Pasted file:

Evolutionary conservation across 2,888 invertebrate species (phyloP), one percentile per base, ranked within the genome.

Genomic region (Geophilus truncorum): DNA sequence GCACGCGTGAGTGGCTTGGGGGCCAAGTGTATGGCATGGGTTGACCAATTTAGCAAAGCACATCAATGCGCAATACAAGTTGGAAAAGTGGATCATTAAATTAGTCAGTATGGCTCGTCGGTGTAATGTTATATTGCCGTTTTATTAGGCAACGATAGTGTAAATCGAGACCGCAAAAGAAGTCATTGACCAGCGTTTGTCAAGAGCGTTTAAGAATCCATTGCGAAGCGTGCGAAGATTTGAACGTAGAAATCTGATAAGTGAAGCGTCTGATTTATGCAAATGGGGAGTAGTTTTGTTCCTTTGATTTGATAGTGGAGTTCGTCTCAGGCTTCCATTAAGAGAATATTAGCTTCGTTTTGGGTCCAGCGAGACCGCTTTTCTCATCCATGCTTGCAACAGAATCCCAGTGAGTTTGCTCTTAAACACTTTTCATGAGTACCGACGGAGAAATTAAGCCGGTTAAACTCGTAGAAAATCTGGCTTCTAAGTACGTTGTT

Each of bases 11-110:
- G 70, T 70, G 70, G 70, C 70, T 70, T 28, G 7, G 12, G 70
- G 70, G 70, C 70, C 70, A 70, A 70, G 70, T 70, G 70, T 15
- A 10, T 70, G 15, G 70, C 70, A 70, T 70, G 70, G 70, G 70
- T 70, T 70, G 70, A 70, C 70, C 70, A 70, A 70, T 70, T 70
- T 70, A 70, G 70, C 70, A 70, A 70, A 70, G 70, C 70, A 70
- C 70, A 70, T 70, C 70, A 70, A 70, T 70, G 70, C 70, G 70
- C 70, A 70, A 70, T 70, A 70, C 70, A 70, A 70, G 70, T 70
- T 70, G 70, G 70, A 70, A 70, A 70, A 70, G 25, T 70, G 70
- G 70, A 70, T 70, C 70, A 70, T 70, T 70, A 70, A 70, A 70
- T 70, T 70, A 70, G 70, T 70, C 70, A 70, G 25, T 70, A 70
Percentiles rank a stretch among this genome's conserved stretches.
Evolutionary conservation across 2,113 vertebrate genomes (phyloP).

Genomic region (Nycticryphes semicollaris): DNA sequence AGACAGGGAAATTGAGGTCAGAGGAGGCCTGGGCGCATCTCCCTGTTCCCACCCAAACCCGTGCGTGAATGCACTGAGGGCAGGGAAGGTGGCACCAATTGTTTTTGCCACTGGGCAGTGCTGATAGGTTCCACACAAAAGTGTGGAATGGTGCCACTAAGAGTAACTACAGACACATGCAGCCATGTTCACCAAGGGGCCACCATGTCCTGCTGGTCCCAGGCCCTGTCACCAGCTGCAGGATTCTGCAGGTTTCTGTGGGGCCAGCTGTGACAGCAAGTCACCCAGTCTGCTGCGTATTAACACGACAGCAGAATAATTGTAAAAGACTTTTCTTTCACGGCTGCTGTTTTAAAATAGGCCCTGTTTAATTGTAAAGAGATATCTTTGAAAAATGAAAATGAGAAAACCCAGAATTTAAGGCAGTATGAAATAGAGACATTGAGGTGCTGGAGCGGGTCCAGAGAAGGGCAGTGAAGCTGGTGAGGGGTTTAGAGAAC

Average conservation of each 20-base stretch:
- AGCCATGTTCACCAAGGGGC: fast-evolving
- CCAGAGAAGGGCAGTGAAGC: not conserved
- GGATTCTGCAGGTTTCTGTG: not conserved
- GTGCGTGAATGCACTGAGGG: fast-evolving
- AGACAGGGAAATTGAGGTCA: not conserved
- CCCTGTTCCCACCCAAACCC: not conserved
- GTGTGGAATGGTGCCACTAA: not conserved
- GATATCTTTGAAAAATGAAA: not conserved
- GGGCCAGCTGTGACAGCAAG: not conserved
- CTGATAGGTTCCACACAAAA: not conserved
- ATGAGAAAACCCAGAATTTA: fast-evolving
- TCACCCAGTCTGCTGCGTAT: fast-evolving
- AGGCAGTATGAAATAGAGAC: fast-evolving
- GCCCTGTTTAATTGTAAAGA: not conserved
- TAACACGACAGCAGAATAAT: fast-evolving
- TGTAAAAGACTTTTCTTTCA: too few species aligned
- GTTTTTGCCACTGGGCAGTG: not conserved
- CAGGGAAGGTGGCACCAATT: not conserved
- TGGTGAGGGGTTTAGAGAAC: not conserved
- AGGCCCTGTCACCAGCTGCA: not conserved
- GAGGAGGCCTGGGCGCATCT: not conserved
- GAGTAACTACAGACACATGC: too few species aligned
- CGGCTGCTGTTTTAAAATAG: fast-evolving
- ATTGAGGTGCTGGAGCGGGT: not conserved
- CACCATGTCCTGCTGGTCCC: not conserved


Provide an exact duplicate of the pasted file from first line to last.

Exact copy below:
Evolutionary conservation across 2,888 invertebrate species (phyloP), one percentile per base, ranked within the genome.

Genomic region (Geophilus truncorum): DNA sequence GCACGCGTGAGTGGCTTGGGGGCCAAGTGTATGGCATGGGTTGACCAATTTAGCAAAGCACATCAATGCGCAATACAAGTTGGAAAAGTGGATCATTAAATTAGTCAGTATGGCTCGTCGGTGTAATGTTATATTGCCGTTTTATTAGGCAACGATAGTGTAAATCGAGACCGCAAAAGAAGTCATTGACCAGCGTTTGTCAAGAGCGTTTAAGAATCCATTGCGAAGCGTGCGAAGATTTGAACGTAGAAATCTGATAAGTGAAGCGTCTGATTTATGCAAATGGGGAGTAGTTTTGTTCCTTTGATTTGATAGTGGAGTTCGTCTCAGGCTTCCATTAAGAGAATATTAGCTTCGTTTTGGGTCCAGCGAGACCGCTTTTCTCATCCATGCTTGCAACAGAATCCCAGTGAGTTTGCTCTTAAACACTTTTCATGAGTACCGACGGAGAAATTAAGCCGGTTAAACTCGTAGAAAATCTGGCTTCTAAGTACGTTGTT

Each of bases 11-110:
- G 70, T 70, G 70, G 70, C 70, T 70, T 28, G 7, G 12, G 70
- G 70, G 70, C 70, C 70, A 70, A 70, G 70, T 70, G 70, T 15
- A 10, T 70, G 15, G 70, C 70, A 70, T 70, G 70, G 70, G 70
- T 70, T 70, G 70, A 70, C 70, C 70, A 70, A 70, T 70, T 70
- T 70, A 70, G 70, C 70, A 70, A 70, A 70, G 70, C 70, A 70
- C 70, A 70, T 70, C 70, A 70, A 70, T 70, G 70, C 70, G 70
- C 70, A 70, A 70, T 70, A 70, C 70, A 70, A 70, G 70, T 70
- T 70, G 70, G 70, A 70, A 70, A 70, A 70, G 25, T 70, G 70
- G 70, A 70, T 70, C 70, A 70, T 70, T 70, A 70, A 70, A 70
- T 70, T 70, A 70, G 70, T 70, C 70, A 70, G 25, T 70, A 70
Percentiles rank a stretch among this genome's conserved stretches.
Evolutionary conservation across 2,113 vertebrate genomes (phyloP).

Genomic region (Nycticryphes semicollaris): DNA sequence AGACAGGGAAATTGAGGTCAGAGGAGGCCTGGGCGCATCTCCCTGTTCCCACCCAAACCCGTGCGTGAATGCACTGAGGGCAGGGAAGGTGGCACCAATTGTTTTTGCCACTGGGCAGTGCTGATAGGTTCCACACAAAAGTGTGGAATGGTGCCACTAAGAGTAACTACAGACACATGCAGCCATGTTCACCAAGGGGCCACCATGTCCTGCTGGTCCCAGGCCCTGTCACCAGCTGCAGGATTCTGCAGGTTTCTGTGGGGCCAGCTGTGACAGCAAGTCACCCAGTCTGCTGCGTATTAACACGACAGCAGAATAATTGTAAAAGACTTTTCTTTCACGGCTGCTGTTTTAAAATAGGCCCTGTTTAATTGTAAAGAGATATCTTTGAAAAATGAAAATGAGAAAACCCAGAATTTAAGGCAGTATGAAATAGAGACATTGAGGTGCTGGAGCGGGTCCAGAGAAGGGCAGTGAAGCTGGTGAGGGGTTTAGAGAAC

Average conservation of each 20-base stretch:
- AGCCATGTTCACCAAGGGGC: fast-evolving
- CCAGAGAAGGGCAGTGAAGC: not conserved
- GGATTCTGCAGGTTTCTGTG: not conserved
- GTGCGTGAATGCACTGAGGG: fast-evolving
- AGACAGGGAAATTGAGGTCA: not conserved
- CCCTGTTCCCACCCAAACCC: not conserved
- GTGTGGAATGGTGCCACTAA: not conserved
- GATATCTTTGAAAAATGAAA: not conserved
- GGGCCAGCTGTGACAGCAAG: not conserved
- CTGATAGGTTCCACACAAAA: not conserved
- ATGAGAAAACCCAGAATTTA: fast-evolving
- TCACCCAGTCTGCTGCGTAT: fast-evolving
- AGGCAGTATGAAATAGAGAC: fast-evolving
- GCCCTGTTTAATTGTAAAGA: not conserved
- TAACACGACAGCAGAATAAT: fast-evolving
- TGTAAAAGACTTTTCTTTCA: too few species aligned
- GTTTTTGCCACTGGGCAGTG: not conserved
- CAGGGAAGGTGGCACCAATT: not conserved
- TGGTGAGGGGTTTAGAGAAC: not conserved
- AGGCCCTGTCACCAGCTGCA: not conserved
- GAGGAGGCCTGGGCGCATCT: not conserved
- GAGTAACTACAGACACATGC: too few species aligned
- CGGCTGCTGTTTTAAAATAG: fast-evolving
- ATTGAGGTGCTGGAGCGGGT: not conserved
- CACCATGTCCTGCTGGTCCC: not conserved